Liana Cipcigan - Grid Integration of Electric Vehicles

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Liana Cipcigan - Grid Integration of Electric Vehicles

  1. 1. Grid Integration of Electric Vehicles Dr. Liana Cipcigan Lecturer Energy Institute CipciganLM@Cardiff.ac.uk Research team Panos Papadopoulos, PhD student Inaki Grau, PhD student Spyros Skarvelis-Kazakos, PhD student Joint Supervision: Prof. Nick Jenkins, Energy Institute Leader 1
  2. 2. EVs Grid Integration -What Questions are we trying to answer?Analysis• How many EV? – EV uptake scenarios, impact on generation system, impact on distribution networks• When will they charge? – temporal analysis• Where will they connect for charging? – spatial analysisEvaluation & Control• What are the infrastructure challenges of EV fleet?• What are the options for managing the spatial-temporal nature of the load?• What is the role of the Aggregator, locating the charger inside the aggregator?• Intelligent charging?• Synergies with Smart Grids?Experimental, Validation, Framework, Standards• Algorithms validation, experiment with aggregator?• Framework, standards development 2
  3. 3. Cardiff University Integrated approach of EVs integrationAutomotive Automotive Social Supplier Electricity Markets R&D Business Models R&D R&D Business Models Intelligent infrastructure / Smart Grids INTEGRATED MODEL 3
  4. 4. CAIR/CARBS BRASS JOMEC Sustainable automobility Environmental regulationsDissemination to non- New business models Waste flows, biofuels expert audience Social, economic & feedstock regulatory impacts CPLAN Transport and built environment Travel behaviour EVCE Core Team PSYCH Huw Davies, ENGIN Consumer psychology Liana Cipcigan, ENGIN Travel behaviour Paul Nieuwenhuis, CARBSLow Carbon Research Institute COMP Road Traffic Management SystemsCentre for Sustainable Places ENGIN Vehicle engineering, powertrain, safety, lightweight structures Smart grids 4
  5. 5. Electric Vehicle Centre of Excellence• EVCE is based in School of Engineering at Cardiff University.• Its purpose is the co-ordination and promotion of research activities in the EV area.• The centre draws upon skills and competencies from across the University.• Present emphasis is on energy management, structures & materials and impact assessment. Energy Management Dr. Liana Cipcigan ENGIN ELECTRIC VEHICLE CENTRE OF EXCELLENCE Structures & Materials Impact Assessment Dr. Huw Davies Dr. Paul Nieuwenhuis ENGIN CARBS 5 http://www.engin.cf.ac.uk/research/resTheme.asp?ThemeNo=5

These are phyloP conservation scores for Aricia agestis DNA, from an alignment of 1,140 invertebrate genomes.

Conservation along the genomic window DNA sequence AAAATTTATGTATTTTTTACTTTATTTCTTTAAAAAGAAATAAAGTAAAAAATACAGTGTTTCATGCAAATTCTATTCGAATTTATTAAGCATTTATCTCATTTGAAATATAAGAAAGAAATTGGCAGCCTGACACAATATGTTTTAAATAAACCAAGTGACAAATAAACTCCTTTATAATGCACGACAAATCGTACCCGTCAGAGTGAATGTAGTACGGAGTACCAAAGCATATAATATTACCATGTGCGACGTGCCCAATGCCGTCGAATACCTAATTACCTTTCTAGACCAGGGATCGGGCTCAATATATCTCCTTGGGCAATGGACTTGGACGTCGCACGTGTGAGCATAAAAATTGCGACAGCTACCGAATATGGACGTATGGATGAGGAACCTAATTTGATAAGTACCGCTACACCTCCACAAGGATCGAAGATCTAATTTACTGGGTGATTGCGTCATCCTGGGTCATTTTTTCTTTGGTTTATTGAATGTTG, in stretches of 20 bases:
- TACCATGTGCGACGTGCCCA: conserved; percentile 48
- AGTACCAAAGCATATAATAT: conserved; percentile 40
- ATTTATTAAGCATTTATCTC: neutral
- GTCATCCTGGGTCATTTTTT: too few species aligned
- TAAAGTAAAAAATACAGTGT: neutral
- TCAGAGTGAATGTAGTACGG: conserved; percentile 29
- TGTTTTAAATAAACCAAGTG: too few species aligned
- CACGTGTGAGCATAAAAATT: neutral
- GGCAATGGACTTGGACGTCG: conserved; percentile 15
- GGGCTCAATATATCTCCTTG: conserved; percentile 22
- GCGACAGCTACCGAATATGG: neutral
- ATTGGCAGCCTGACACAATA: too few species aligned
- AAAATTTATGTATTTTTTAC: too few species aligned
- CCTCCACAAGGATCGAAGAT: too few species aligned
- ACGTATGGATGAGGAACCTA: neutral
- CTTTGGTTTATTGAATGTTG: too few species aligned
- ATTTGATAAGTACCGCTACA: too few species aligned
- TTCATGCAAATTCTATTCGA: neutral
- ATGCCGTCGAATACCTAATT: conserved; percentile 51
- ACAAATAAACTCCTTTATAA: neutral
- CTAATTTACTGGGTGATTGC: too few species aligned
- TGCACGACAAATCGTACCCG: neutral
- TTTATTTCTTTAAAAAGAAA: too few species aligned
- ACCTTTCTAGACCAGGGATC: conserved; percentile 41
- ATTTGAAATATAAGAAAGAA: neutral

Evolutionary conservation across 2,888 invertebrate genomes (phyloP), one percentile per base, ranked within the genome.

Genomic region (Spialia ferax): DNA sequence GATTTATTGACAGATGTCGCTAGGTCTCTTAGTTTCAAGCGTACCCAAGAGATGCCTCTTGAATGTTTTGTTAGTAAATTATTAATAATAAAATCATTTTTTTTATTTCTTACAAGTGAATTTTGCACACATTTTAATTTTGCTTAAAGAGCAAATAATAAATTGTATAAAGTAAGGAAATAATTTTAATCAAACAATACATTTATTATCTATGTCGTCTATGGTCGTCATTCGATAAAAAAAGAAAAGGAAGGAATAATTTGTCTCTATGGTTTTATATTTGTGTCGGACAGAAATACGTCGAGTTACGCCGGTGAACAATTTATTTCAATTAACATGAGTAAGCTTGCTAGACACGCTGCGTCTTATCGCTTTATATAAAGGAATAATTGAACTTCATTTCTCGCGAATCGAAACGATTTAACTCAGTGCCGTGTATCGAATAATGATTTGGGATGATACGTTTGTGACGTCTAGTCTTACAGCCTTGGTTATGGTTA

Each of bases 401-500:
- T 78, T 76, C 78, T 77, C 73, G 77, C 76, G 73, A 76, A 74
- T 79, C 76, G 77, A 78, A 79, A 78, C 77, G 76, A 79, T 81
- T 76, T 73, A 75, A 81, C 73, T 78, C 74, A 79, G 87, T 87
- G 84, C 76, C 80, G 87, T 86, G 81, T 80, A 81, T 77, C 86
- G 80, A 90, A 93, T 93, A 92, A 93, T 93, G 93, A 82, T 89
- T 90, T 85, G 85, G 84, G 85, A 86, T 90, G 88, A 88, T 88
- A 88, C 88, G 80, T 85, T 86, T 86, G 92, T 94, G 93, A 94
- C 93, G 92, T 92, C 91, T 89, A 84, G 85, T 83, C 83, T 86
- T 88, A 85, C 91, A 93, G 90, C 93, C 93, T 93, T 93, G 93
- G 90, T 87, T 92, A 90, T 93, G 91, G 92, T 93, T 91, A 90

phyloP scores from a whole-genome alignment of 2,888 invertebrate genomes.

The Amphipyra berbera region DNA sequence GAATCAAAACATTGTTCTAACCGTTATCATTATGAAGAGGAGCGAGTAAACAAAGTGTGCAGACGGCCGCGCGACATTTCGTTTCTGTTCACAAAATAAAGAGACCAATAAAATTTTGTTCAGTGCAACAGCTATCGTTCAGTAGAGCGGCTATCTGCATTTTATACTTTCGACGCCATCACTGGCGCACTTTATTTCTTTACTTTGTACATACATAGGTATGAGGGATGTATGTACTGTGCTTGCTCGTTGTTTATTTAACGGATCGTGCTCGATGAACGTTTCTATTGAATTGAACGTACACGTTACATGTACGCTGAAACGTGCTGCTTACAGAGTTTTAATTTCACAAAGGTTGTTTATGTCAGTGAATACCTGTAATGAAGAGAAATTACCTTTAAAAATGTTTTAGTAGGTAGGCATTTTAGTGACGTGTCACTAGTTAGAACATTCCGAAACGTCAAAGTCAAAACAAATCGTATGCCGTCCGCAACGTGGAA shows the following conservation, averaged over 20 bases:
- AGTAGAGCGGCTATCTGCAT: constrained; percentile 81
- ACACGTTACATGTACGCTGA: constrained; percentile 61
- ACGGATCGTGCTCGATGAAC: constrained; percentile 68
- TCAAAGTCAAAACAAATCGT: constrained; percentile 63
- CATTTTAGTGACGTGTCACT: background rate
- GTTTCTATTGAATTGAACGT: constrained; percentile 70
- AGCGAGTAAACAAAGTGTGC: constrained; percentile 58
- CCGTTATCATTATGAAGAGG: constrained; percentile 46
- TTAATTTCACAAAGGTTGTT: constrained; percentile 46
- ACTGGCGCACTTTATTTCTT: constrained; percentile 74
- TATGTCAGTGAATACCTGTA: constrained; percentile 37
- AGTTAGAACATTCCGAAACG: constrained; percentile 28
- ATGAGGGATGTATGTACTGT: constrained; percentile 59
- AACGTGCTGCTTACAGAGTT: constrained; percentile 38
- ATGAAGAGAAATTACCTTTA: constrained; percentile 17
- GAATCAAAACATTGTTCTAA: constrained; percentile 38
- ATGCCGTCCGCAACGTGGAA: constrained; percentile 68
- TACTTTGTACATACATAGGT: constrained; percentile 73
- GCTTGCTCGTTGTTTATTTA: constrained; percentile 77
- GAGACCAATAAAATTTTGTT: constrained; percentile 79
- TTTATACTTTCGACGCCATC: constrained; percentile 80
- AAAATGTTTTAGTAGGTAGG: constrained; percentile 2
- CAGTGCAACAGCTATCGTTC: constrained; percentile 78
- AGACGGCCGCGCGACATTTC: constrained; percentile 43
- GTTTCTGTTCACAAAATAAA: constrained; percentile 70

6. 6. Assumptions Study cases EVs penetration Analysis EVs charging regimes Impact on Impact on Uncontrolled Dual Dynamicdistribution generation tariff price system system Charging Infrastructure Control Validation Toolkit Technical Algorithms Experimental SG Scenarios constraints Standards 6
  7. 7. EV uptake projections In Europe[1] In the UK[2][1] Hacker F., et al. ―Environmental impacts and impact on the electricity market of a large scale introduction of electric cars in Europe - Critical Review of Literature’,The European Topic Centre on Air and Climate Change, 2009.[2] Department for Business Enterprise and Regulatory Reform: Department for Transport: ’Investigation into the scope for the transport sector to switch to electric 7vehicles and plug-in hybrid vehicles’, 2008.
  8. 8. EV impact on generation system• Case Study for 2030 and EV penetration levels projected by [1] for GB and Spain in collaborationwith TECNALIA, Spain EV uptake predictions in 2030 by country, level, and type of vehicleRefP. Papadopoulos, O. Akizu, L. M. Cipcigan, N. Jenkins, E. Zabala,Electricity Demand with Electric Cars: Comparing GB and Spain, Proc. IMechE Vol. 225 Part A: J. Power and Energy, pp.551-566,(2011) 8
  9. 9. Traffic distributions Uncontrolled case Nb. of commuters starting the charging processLow EV uptake High EV uptake 9
  10. 10. Electricity Demand with Electric Vehicles in 2030 British predicted energy demand for uncontrolled charging in 2030Uncontrolled EV charging regime increaseBritish winter day peak demand by 3.2 GW (3.1%) for low EV uptake case (7%)British winter day peak demand by 37GW (59.6%) for high EV uptake case (48.5%) 10
  11. 11. Selected results and conclusions 2030 P. Papadopoulos, O. Akizu, L. M. Cipcigan, N. Jenkins, E. Zabala, Electricity Demand with Electric Cars: Comparing GB and Spain, Proc. IMechE Vol. 225 Part A: J. Power and Energy, pp.551-566, (2011) Load Factor Load Factor SPAIN GB Electricity Demand (GW)Electricity Demand (GW) 120 120 67% 120 100 107.8 100 Installed Generation Installed Generation 80 80 Effective Generation 4.9 3.2 69.9 Effective Generation 60 67.5 60 without EVs without EVs Low EV Low EV Uptake Demand Uptake Demand 40 40% 32% 40 20 20 75 70.7 0 0 11
  12. 12. EV impact on Generation at National Level~ 3mil cars of ~42mil vehicle fleet(7% Low market EV penetration prediction)• Isn’t enough to make a real impact on energy demand at the nationallevel• EVs impact is expected to be at the local level• Impact on LV distribution hotspots depends on clustering 12